She is the author of two works inspired by the famous Cadbury chocolate manufacturers at Bournville, Birmingham (UK) founded by the Quaker capitalist brothers, Richard and George Cadbury.
The biography BEATRICE The Cadbury Heiress Who Gave Away Her Fortune (2012) tells the compelling true story of the radical Cadbury daughter, who gave her shares to the Bournville workers in pursuit of a fairer society.
Fiona’s fact-inspired novel Comforts For The Troops (2015) brings to vivid life the trials and tribulations of Cadbury women workers in World War One.
Her latest historical project Shugborough Estate in Staffordshire, is a National Trust guidebook to the property and estate developed by the Anson brothers, Thomas and George, in the 1700s.
Drawing on her professional background in English Language Teaching, Fiona has also authored two Graded Readers, Oscar’s Journey (2013) and A New Song For Nina (2015). Both were shortlisted for the Extensive Reading Foundation’s Language Learner Literature Awards, and A New Song for Nina went on to win.
Fiona is a popular public speaker with a busy speaking schedule. Her Heritage Talks on the background to her Cadbury books have entertained more than 200 audiences at literary festivals, libraries and reading groups, historical societies and membership groups like the WI and the University of the Third Age (U3A).
Fiona lives in Birmingham and has two grown-up daughters. Contrary to expectation she has never received free chocolate from Cadbury.
A LONGER BIOGRAPHY…
Apart from Saturday jobs in Waitrose and Tesco, my career was primarily in education and in English Language Teaching (ELT). Following a degree in History and English I trained as a teacher and taught for a year in a secondary school before embarking to Athens to do TEFL. After returning to the UK, I completed an MA in ELT and secured a lecturing post in EFL and Linguistics at the University of Wolverhampton. During my time there I co-authored three ELT exam textbooks with Peter Travis, including the Candidate series for Prentice Hall and Longman.
In 2000, after eight years of lecturing, I took voluntary redundancy and set up an online publishing company called Flo-Joe, which helped learners of English pass their Cambridge exams. Flo-Joe won the prestigious British Council ELTON award for innovation in 2003. In addition I worked occasionally as a learning technology consultant.
BECOMING A WRITER
I began writing creatively in 2004, quite by accident really. When I came to sign up for my regular Tai Chi class I discovered the tutor had moved abroad. At another table they were taking enrolments for a writers’ workshop. Hmm, creative writing? I thought. Isn’t that for pretentious, self-absorbed types? How wrong I was. I really loved the class and after four years of half-hearted dabbling I applied for the part-time Graduate Diploma in Writing at Birmingham City University, a course supported by the National Academy of Writing (NAW). Whilst on the course I had a number of short stories published, won the NAW’s ‘2009 Prize for Fiction’, and was contracted by Heinle/Cengage to write an EFL graded reader (OSCAR’S JOURNEY). My biography of Beatrice Cadbury, the radical daughter of the famous chocolate manufacturer. BEATRICE: THE CADBURY HEIRESS WHO GAVE AWAY HER FORTUNE was also developed during the course and I published it under my own imprint, Foxwell Press. My next book was a novel inspired by women working at Cadbury during WW1, COMFORTS FOR THE TROOPS. As a writer I combine my own projects with writing commissions from publishers as well as individuals, which includes a biography of Godric Bader and a (ghost-written) memoir.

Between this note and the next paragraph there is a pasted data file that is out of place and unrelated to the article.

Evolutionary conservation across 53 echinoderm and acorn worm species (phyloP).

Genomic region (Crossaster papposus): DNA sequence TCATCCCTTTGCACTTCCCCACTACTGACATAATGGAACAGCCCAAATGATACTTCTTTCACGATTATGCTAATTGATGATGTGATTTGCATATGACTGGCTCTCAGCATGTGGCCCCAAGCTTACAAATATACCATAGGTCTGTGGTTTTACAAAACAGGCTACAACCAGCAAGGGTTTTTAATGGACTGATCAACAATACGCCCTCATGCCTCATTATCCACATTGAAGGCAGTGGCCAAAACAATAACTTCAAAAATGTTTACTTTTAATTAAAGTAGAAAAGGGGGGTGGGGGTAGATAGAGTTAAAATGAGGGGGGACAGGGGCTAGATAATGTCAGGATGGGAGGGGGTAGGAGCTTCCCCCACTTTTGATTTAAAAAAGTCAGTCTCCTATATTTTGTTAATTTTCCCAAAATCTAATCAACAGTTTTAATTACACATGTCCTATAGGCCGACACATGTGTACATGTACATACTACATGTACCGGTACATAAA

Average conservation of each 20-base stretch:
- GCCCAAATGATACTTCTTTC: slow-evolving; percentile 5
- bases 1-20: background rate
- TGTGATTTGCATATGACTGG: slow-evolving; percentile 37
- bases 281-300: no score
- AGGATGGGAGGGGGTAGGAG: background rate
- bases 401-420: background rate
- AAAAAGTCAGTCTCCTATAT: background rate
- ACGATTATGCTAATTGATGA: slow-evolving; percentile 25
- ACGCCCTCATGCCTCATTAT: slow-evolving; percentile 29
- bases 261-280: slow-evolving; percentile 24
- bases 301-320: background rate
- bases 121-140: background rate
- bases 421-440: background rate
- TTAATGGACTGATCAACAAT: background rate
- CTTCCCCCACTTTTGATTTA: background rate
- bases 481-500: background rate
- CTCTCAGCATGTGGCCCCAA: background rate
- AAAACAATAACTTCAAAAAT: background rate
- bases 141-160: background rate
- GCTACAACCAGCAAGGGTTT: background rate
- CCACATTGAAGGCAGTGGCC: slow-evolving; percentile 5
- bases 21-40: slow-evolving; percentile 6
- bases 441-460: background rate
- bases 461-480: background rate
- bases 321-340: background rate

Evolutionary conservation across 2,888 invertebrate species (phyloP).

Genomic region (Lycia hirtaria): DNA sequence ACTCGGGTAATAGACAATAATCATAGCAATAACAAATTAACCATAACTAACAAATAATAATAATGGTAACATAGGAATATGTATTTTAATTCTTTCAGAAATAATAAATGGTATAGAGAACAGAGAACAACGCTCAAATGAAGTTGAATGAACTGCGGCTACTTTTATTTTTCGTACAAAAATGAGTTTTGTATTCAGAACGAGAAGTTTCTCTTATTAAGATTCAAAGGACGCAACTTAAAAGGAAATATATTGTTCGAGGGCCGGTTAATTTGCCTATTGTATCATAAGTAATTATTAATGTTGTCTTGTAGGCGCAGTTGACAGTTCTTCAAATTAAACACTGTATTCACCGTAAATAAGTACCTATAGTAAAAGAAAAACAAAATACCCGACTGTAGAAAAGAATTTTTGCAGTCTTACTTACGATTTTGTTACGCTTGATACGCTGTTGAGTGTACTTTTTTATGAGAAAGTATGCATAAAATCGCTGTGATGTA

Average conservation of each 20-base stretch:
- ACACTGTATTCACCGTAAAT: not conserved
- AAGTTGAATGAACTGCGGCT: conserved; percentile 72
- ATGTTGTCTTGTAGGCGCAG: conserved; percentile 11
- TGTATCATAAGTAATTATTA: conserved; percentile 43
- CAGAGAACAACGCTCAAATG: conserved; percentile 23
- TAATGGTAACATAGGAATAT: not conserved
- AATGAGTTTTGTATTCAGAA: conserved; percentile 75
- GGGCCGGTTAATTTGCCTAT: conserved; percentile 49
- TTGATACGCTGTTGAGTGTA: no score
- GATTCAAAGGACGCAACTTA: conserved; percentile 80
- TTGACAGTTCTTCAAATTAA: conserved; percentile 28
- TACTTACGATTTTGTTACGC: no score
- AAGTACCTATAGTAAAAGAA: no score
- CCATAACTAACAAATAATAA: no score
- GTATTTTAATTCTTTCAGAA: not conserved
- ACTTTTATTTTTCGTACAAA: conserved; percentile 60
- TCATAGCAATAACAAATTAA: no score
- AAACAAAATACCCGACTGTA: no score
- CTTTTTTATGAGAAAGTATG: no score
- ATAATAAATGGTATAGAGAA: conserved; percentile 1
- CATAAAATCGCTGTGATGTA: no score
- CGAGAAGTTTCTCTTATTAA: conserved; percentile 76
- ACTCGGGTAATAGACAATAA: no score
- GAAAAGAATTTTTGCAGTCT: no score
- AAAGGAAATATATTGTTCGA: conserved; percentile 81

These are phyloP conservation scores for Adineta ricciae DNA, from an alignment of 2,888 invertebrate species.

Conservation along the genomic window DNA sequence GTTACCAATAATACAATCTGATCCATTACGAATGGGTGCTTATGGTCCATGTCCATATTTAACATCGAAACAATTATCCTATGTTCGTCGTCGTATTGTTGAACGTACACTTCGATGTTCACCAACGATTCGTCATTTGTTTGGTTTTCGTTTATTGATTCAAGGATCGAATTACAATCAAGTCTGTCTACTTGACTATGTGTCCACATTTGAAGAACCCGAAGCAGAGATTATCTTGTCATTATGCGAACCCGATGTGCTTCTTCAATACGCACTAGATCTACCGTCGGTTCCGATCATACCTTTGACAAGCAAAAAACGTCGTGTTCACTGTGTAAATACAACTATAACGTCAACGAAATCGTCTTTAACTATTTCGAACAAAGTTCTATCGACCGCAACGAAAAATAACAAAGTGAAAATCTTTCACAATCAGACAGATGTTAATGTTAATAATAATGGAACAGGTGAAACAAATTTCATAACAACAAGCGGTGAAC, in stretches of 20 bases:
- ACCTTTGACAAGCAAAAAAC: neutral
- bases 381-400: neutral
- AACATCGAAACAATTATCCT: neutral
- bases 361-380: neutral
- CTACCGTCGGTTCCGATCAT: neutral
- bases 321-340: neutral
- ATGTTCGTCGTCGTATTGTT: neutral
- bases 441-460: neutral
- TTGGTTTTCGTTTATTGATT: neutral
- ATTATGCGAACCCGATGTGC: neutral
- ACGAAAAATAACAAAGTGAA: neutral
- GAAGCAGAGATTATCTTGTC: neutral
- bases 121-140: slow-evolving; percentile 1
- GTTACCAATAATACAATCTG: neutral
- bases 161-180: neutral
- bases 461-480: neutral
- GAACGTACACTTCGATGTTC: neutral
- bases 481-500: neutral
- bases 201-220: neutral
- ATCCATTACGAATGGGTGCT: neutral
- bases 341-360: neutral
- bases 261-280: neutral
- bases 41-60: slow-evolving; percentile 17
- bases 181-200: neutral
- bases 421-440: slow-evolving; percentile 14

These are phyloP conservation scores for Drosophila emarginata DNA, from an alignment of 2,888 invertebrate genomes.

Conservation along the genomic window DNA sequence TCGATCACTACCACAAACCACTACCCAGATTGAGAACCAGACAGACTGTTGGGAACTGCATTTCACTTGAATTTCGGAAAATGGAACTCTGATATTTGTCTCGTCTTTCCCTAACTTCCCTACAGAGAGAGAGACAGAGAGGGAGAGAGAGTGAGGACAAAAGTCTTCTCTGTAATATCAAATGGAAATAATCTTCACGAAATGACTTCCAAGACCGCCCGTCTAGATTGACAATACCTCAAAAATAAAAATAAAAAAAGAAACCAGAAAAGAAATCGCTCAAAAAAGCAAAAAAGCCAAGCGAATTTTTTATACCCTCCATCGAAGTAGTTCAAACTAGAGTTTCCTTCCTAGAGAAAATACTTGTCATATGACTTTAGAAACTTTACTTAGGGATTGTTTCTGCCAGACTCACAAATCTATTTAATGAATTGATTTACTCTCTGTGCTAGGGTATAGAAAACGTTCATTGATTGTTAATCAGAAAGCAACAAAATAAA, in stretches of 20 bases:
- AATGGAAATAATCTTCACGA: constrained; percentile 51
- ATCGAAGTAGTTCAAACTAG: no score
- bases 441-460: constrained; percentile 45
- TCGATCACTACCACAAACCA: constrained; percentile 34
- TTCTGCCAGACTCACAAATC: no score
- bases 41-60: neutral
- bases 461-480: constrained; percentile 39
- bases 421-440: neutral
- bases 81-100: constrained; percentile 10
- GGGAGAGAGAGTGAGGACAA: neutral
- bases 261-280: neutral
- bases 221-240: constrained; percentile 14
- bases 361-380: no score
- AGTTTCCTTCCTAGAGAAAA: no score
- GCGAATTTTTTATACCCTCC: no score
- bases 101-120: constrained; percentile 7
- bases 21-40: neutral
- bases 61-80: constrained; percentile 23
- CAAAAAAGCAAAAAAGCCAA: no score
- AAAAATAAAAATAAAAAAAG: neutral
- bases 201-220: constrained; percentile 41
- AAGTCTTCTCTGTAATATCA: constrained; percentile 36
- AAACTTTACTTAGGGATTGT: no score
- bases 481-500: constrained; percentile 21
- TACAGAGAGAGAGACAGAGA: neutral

Contact with other writers is a really important part of staying motivated and developing professionally. In 2010 I joined Tindal Street Fiction Group (TSFG) and became an associate member in 2013. I also belong (or have belonged) to the Society of Authors, the Biographers’ Club, New Street Authors, The Producers’ Forum and the Writers’ Guild of Great Britain. In 2012 I was accepted (along with 17 other emerging writers) onto the Room 204 Writer Development Programme offered by Writing West Midlands and I continue to be grateful for their incredible support.
I gain a lot of inspiration as a writer from living in Birmingham and being part of the local community of Acocks Green. My ongoing voluntary roles include:
- Community governor at Acocks Green Primary School. I chair the Teaching, Learning and Resources Committee and am Named Governor for Literacy, EAL and History.
- Member of Acocks Green Carnival Committee
- Nationwide Community Board member within the Central Area, shortlisting local housing projects for a grant
- Volunteer Workplace Chaplain at Webster and Horsfall, one of Birmingham’s oldest manufacturing companies
- Executive Committee member of West Midlands Readers’ Network
IN MY SPARE TIME…
I enjoy watching and deconstructing movies, keeping fit through callisthenics, walking in nature, cooking, and simple pleasures like a game of cards after dinner. I have a weakness for vintage textiles and ceramics and am happiest when mooching for treasures at flea markets, car boot sales and charity shops.